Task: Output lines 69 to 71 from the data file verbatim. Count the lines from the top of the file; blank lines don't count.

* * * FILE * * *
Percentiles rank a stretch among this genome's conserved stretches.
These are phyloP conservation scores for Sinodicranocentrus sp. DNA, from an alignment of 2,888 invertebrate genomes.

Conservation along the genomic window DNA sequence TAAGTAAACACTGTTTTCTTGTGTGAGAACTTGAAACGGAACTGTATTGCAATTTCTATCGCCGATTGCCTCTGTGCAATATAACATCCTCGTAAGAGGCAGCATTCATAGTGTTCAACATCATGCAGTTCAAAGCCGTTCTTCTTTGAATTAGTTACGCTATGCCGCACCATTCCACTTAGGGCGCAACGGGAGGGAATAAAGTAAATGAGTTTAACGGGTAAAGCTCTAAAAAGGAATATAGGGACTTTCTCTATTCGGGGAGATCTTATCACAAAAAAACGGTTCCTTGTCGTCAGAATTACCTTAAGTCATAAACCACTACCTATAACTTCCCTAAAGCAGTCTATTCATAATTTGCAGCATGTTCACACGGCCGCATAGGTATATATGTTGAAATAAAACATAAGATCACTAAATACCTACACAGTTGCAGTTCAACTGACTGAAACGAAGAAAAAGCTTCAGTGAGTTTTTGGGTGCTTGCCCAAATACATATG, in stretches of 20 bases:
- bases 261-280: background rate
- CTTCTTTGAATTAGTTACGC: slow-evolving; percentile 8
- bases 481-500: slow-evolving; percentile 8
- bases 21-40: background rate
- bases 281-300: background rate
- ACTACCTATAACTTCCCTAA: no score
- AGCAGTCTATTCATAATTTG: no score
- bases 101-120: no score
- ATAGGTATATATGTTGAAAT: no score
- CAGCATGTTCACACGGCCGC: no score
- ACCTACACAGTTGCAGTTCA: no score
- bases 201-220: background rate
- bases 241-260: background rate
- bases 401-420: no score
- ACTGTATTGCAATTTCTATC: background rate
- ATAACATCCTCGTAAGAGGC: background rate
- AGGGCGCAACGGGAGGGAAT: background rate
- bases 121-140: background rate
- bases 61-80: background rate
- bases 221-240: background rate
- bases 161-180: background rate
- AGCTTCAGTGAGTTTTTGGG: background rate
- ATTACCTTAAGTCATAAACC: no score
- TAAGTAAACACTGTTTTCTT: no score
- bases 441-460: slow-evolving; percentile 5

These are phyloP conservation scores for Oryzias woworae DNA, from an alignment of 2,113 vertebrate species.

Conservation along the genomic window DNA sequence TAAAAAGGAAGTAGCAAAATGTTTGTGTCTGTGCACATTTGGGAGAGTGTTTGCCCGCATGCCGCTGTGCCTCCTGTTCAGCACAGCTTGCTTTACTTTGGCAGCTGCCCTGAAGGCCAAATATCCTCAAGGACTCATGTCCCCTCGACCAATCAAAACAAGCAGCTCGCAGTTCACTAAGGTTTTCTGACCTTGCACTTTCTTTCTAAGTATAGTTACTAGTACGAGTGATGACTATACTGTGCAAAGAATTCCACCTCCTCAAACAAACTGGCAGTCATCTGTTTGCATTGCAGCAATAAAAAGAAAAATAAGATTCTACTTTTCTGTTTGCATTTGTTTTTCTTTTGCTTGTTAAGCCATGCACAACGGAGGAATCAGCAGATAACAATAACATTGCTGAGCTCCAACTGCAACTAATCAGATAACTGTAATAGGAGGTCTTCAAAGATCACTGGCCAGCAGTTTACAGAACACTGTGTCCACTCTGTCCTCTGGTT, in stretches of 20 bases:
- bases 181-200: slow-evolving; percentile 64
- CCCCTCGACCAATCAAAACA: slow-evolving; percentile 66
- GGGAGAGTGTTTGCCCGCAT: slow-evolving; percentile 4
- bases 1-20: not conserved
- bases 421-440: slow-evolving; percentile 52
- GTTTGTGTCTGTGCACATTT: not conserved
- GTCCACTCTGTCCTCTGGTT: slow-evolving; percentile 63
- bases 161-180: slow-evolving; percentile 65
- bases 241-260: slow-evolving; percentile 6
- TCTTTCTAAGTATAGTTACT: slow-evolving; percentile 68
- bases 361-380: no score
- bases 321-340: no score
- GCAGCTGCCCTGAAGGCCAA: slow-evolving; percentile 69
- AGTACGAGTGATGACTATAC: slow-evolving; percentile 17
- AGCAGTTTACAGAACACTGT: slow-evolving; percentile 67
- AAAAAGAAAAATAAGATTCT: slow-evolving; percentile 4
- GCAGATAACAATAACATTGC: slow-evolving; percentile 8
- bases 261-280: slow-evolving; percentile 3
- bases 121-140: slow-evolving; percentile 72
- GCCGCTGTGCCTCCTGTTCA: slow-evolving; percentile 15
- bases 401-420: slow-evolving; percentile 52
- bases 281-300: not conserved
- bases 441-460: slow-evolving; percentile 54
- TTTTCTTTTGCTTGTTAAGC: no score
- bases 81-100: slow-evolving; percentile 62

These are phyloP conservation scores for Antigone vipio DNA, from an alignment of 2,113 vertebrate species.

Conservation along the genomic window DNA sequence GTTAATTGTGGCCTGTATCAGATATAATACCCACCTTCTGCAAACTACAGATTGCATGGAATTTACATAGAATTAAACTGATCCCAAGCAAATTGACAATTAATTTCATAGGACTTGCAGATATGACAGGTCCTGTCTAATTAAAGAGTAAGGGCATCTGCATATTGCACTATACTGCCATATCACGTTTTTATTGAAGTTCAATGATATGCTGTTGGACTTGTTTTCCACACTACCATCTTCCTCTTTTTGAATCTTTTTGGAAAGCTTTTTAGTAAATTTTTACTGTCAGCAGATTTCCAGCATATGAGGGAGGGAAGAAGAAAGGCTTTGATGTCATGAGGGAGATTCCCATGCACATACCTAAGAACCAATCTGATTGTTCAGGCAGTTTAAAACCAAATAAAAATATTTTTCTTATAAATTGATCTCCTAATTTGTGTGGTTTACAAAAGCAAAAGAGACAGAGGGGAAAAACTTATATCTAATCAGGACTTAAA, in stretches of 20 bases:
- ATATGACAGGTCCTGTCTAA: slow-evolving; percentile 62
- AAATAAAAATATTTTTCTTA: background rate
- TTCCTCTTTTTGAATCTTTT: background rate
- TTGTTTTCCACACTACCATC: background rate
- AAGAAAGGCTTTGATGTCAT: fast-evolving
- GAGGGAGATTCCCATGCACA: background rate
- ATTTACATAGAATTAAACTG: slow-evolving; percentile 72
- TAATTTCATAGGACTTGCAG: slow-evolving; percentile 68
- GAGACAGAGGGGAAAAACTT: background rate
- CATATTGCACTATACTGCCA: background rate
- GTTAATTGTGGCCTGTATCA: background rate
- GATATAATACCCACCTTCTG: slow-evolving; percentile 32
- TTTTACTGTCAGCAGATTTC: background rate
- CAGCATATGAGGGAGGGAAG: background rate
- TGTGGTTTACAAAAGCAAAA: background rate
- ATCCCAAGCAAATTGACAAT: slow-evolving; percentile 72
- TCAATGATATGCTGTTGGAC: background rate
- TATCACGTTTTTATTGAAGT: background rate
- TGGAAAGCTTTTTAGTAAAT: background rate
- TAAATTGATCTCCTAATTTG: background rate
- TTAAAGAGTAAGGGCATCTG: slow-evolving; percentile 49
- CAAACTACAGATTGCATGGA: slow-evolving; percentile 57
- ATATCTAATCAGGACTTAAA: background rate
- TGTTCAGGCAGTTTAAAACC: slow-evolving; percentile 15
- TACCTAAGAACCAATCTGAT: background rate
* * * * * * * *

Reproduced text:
- GATATAATACCCACCTTCTG: slow-evolving; percentile 32
- TTTTACTGTCAGCAGATTTC: background rate
- CAGCATATGAGGGAGGGAAG: background rate